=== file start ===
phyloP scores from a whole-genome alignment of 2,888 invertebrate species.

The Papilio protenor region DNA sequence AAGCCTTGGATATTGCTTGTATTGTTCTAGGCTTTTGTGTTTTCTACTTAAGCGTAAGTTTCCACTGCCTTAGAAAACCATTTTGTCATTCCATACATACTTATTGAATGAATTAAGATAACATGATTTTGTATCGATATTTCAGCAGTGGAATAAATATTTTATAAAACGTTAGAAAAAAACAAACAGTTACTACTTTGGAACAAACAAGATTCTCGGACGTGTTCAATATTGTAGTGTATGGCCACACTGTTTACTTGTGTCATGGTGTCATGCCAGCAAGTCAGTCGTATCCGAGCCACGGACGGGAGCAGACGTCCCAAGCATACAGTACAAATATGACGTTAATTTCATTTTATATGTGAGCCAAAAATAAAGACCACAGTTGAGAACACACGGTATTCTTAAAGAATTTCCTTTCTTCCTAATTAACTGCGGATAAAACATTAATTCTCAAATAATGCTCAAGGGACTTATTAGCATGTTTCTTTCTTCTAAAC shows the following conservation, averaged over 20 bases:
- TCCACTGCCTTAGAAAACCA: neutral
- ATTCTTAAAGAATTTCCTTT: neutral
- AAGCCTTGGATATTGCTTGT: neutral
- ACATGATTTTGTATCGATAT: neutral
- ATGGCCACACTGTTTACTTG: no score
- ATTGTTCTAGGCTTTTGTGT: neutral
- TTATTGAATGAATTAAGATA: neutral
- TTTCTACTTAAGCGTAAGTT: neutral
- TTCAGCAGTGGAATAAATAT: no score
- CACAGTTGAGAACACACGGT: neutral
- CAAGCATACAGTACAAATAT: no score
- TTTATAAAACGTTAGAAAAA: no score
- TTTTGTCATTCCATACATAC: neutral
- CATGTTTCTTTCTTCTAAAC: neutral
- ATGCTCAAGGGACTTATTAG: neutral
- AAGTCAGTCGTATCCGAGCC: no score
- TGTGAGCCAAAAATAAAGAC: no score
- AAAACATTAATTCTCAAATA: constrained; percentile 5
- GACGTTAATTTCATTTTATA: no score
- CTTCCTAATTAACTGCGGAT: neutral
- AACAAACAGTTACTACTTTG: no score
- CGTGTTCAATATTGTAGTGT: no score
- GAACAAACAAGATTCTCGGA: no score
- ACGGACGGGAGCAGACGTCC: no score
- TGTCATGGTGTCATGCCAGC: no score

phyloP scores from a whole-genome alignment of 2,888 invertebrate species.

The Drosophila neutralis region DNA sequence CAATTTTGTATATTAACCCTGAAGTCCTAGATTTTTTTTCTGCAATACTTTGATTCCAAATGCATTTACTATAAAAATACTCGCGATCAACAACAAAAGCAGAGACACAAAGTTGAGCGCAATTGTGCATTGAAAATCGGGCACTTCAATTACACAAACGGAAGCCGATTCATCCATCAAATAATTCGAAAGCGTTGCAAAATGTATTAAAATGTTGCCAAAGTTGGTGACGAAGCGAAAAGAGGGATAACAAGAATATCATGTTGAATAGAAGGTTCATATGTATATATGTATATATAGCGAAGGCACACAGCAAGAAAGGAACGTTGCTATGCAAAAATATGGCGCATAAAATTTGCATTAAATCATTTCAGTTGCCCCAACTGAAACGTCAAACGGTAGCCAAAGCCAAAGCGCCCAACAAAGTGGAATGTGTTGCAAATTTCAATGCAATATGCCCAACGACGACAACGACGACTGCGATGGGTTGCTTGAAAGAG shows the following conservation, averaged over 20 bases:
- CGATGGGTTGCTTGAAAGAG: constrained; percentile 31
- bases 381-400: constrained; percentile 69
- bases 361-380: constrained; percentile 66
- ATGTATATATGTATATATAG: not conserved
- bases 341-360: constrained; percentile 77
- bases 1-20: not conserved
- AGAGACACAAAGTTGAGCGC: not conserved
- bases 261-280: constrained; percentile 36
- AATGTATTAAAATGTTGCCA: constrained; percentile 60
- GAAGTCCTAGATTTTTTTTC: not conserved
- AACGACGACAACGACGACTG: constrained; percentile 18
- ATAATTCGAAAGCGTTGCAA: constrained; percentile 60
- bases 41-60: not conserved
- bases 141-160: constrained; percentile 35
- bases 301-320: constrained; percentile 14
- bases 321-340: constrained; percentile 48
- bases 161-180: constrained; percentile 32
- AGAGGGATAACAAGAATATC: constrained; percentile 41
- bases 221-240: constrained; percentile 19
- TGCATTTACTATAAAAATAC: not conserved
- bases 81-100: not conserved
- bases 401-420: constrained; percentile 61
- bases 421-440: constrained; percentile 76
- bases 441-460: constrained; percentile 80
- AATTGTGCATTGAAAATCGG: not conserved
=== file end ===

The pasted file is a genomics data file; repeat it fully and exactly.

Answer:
phyloP scores from a whole-genome alignment of 2,888 invertebrate species.

The Papilio protenor region DNA sequence AAGCCTTGGATATTGCTTGTATTGTTCTAGGCTTTTGTGTTTTCTACTTAAGCGTAAGTTTCCACTGCCTTAGAAAACCATTTTGTCATTCCATACATACTTATTGAATGAATTAAGATAACATGATTTTGTATCGATATTTCAGCAGTGGAATAAATATTTTATAAAACGTTAGAAAAAAACAAACAGTTACTACTTTGGAACAAACAAGATTCTCGGACGTGTTCAATATTGTAGTGTATGGCCACACTGTTTACTTGTGTCATGGTGTCATGCCAGCAAGTCAGTCGTATCCGAGCCACGGACGGGAGCAGACGTCCCAAGCATACAGTACAAATATGACGTTAATTTCATTTTATATGTGAGCCAAAAATAAAGACCACAGTTGAGAACACACGGTATTCTTAAAGAATTTCCTTTCTTCCTAATTAACTGCGGATAAAACATTAATTCTCAAATAATGCTCAAGGGACTTATTAGCATGTTTCTTTCTTCTAAAC shows the following conservation, averaged over 20 bases:
- TCCACTGCCTTAGAAAACCA: neutral
- ATTCTTAAAGAATTTCCTTT: neutral
- AAGCCTTGGATATTGCTTGT: neutral
- ACATGATTTTGTATCGATAT: neutral
- ATGGCCACACTGTTTACTTG: no score
- ATTGTTCTAGGCTTTTGTGT: neutral
- TTATTGAATGAATTAAGATA: neutral
- TTTCTACTTAAGCGTAAGTT: neutral
- TTCAGCAGTGGAATAAATAT: no score
- CACAGTTGAGAACACACGGT: neutral
- CAAGCATACAGTACAAATAT: no score
- TTTATAAAACGTTAGAAAAA: no score
- TTTTGTCATTCCATACATAC: neutral
- CATGTTTCTTTCTTCTAAAC: neutral
- ATGCTCAAGGGACTTATTAG: neutral
- AAGTCAGTCGTATCCGAGCC: no score
- TGTGAGCCAAAAATAAAGAC: no score
- AAAACATTAATTCTCAAATA: constrained; percentile 5
- GACGTTAATTTCATTTTATA: no score
- CTTCCTAATTAACTGCGGAT: neutral
- AACAAACAGTTACTACTTTG: no score
- CGTGTTCAATATTGTAGTGT: no score
- GAACAAACAAGATTCTCGGA: no score
- ACGGACGGGAGCAGACGTCC: no score
- TGTCATGGTGTCATGCCAGC: no score

phyloP scores from a whole-genome alignment of 2,888 invertebrate species.

The Drosophila neutralis region DNA sequence CAATTTTGTATATTAACCCTGAAGTCCTAGATTTTTTTTCTGCAATACTTTGATTCCAAATGCATTTACTATAAAAATACTCGCGATCAACAACAAAAGCAGAGACACAAAGTTGAGCGCAATTGTGCATTGAAAATCGGGCACTTCAATTACACAAACGGAAGCCGATTCATCCATCAAATAATTCGAAAGCGTTGCAAAATGTATTAAAATGTTGCCAAAGTTGGTGACGAAGCGAAAAGAGGGATAACAAGAATATCATGTTGAATAGAAGGTTCATATGTATATATGTATATATAGCGAAGGCACACAGCAAGAAAGGAACGTTGCTATGCAAAAATATGGCGCATAAAATTTGCATTAAATCATTTCAGTTGCCCCAACTGAAACGTCAAACGGTAGCCAAAGCCAAAGCGCCCAACAAAGTGGAATGTGTTGCAAATTTCAATGCAATATGCCCAACGACGACAACGACGACTGCGATGGGTTGCTTGAAAGAG shows the following conservation, averaged over 20 bases:
- CGATGGGTTGCTTGAAAGAG: constrained; percentile 31
- bases 381-400: constrained; percentile 69
- bases 361-380: constrained; percentile 66
- ATGTATATATGTATATATAG: not conserved
- bases 341-360: constrained; percentile 77
- bases 1-20: not conserved
- AGAGACACAAAGTTGAGCGC: not conserved
- bases 261-280: constrained; percentile 36
- AATGTATTAAAATGTTGCCA: constrained; percentile 60
- GAAGTCCTAGATTTTTTTTC: not conserved
- AACGACGACAACGACGACTG: constrained; percentile 18
- ATAATTCGAAAGCGTTGCAA: constrained; percentile 60
- bases 41-60: not conserved
- bases 141-160: constrained; percentile 35
- bases 301-320: constrained; percentile 14
- bases 321-340: constrained; percentile 48
- bases 161-180: constrained; percentile 32
- AGAGGGATAACAAGAATATC: constrained; percentile 41
- bases 221-240: constrained; percentile 19
- TGCATTTACTATAAAAATAC: not conserved
- bases 81-100: not conserved
- bases 401-420: constrained; percentile 61
- bases 421-440: constrained; percentile 76
- bases 441-460: constrained; percentile 80
- AATTGTGCATTGAAAATCGG: not conserved